Quite possibly the best weapon to come out of WWII!
Built like a Sherman tank, accurate to 1,000 yards and affordably priced on the surplus market, the battle-worn M1 Garand might be the most overlooked survival gun to be had.
What makes the M1 Garand the “greatest battle implement ever devised”?
- The M1 Garand was the first semi-auto rifle issued to American military personnel.
- The rifle is a long-stroke gas-piston-operated firearm, similar to the AK-47.
- The M1 Garand’s operating handle doubles as a forward assist.
- The M1 is top loaded, fed with an eight-round clip of .30-06 Sprg. ammunition.
- Its magazine can be topped off; however, this is not recommended.
- The M1 weighs between 9.5 and 10 pounds, depending on the wood used for the stock.
Genuine U.S. Government surplus M1 Garands are still available through programs such as the Civilian Marksmanship program.
There are semi-automatic rifles that do not have a pistol grip, collapsible stock or a detachable magazine, and the granddaddy of them all is the World War II-era M1 Garand.
The M1 Garand was the first semi-auto issued to American fighting men when our enemies and allies were still carrying bolt-action rifles little different from those of World War I. This revolutionary design was adopted by the U.S. Military in 1936 after more than a decade of development and even then saw some key changes before ending up as the rifle carried to victory in WWII and Korea.
In fact, the M1 Garand was so successful that it continued to see use in Vietnam and with reserve troops into the early 1970s, although it had been officially replaced in 1957 from front line service. Even then, the Garand was still in use with the militaries of a dozen friendly nations that we equipped, including the Greek Army well into the 1980s.
Designed by Canadian-born John C. Garand, a long-time Springfield Armory engineer, the rifle that bears his name is a long stroke, gas piston-operated, eight-shot clip-fed semi-automatic rifle chambered in the same .30-06 cartridge as its predecessors, the 1903 Springfield and the M1917 Enfield.
The long-stroke piston on the M1 is like that found on the AK-47 and constitutes a long steel operating rod that is one piece with the charging handle and joins the rotating bolt, which features two locking lugs on its face.
When firing, the operating rod, handle, and unlocked bolt move back as one unit, improving the rifle’s reliability in field conditions but also negatively affect precision accuracy. In addition, the bolt handle can serve as a forward assist to properly seat a round. Nevertheless, the M1 was considered very accurate and was used in the sniper role with scoped variants as well as in modern competition.
It is possible that Mr. Garand may have come up with different features on his rifle if left to his own devices, but the terms that the military contract called for set the stage. The most off-putting feature to our modern eyes is undoubtedly the clip mechanism, which was demanded instead of a removable magazine.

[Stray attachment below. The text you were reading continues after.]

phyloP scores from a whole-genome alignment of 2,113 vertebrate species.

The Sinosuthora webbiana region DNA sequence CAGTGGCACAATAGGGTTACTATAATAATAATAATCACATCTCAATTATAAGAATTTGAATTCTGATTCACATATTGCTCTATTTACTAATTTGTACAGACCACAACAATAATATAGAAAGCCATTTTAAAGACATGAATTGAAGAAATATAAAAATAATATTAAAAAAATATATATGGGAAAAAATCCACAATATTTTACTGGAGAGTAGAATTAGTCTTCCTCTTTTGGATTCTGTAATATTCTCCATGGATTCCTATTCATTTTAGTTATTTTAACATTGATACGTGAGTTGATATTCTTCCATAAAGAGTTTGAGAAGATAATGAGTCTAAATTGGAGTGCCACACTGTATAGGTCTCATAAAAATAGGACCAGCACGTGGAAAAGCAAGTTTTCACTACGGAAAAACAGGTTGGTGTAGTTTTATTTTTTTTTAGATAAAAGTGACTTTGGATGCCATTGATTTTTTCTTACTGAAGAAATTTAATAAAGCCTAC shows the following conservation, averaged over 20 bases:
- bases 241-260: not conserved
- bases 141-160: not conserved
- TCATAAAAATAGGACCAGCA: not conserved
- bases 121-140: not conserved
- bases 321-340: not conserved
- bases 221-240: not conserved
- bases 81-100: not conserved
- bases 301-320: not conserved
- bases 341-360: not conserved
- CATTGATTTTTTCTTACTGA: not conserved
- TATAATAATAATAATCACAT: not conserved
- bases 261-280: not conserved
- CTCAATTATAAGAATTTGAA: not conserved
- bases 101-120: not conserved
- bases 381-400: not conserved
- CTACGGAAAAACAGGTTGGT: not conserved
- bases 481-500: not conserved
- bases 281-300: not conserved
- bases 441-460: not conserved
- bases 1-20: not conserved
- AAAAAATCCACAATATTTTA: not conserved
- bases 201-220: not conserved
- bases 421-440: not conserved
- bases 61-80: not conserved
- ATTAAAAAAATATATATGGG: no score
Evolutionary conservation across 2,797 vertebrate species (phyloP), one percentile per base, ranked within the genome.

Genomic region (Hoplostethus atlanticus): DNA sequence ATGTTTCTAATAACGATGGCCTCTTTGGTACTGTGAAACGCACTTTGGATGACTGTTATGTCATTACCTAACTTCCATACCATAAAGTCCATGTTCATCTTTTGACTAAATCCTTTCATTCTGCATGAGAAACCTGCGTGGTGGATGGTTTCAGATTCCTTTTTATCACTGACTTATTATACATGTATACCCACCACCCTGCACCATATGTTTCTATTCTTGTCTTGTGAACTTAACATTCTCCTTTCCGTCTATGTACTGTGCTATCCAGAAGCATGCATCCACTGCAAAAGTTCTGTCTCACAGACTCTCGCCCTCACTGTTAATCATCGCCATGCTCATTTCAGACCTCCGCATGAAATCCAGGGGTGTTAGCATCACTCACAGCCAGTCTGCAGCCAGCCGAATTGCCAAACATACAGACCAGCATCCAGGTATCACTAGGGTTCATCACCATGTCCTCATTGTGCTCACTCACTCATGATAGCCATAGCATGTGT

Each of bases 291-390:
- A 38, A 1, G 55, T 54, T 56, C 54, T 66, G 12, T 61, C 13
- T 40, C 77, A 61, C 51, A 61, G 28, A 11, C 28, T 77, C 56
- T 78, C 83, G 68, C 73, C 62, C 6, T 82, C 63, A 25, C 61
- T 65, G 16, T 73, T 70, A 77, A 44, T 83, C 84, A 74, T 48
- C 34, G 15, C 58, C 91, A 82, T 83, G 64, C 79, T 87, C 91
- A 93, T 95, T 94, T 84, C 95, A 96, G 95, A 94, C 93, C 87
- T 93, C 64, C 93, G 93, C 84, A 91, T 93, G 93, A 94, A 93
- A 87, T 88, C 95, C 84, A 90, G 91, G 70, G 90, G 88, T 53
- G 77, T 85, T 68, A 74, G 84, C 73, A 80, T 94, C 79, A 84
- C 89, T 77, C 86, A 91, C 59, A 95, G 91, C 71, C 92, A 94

Although many people use the terms interchangeably, a clip and a magazine are not at all the same. A magazine holds the ammunition to feed into the gun; a clip holds the ammunition to be loaded into the magazine.
The M1 has a fixed internal magazine, which is fed from the top by a spring metal clip holding eight rounds. Without the clip, the M1 becomes a single-shot weapon with the shooter only being able to load one round at a time.
The eight rounds are staggered in the clip, and there is no top or bottom, so it doesn’t matter on which side the top round is located (which is handy for a battle rifle). On the last round fired, the clip automatically ejects, and the bolt locks to the rear.
Retracting the bolt and depressing the clip latch located on the left side of the receiver manually ejects a full or partially full clip. Magazines can be topped off, but this is not easy or recommended, and it is far better to eject a partially expended clip and replace it with a fresh one. Both 2- and 5-round clips are commercially available.
Operating the M1 is simple, but takes a bit of practice at first. Once the bolt is locked to the rear, a full clip is inserted through the top of the receiver and pressed down. The bolt then automatically releases to go forward and load the first round. It is best to do this with the thumb of the right hand while using the palm to hold back the bolt handle, otherwise the bolt could slam onto your thumb with some force, causing the infamous “Garand thumb.”
Moreover, the safety catch is somewhat novel and reminds me of those found on SKS rifles. To engage the safety on the M1, depress the metal catch in front of the trigger guard toward the trigger. This moves the steel tab into the trigger guard, partially blocking access to the trigger.
When you are ready to fire, simply place your finger on the trigger and push the safety bar…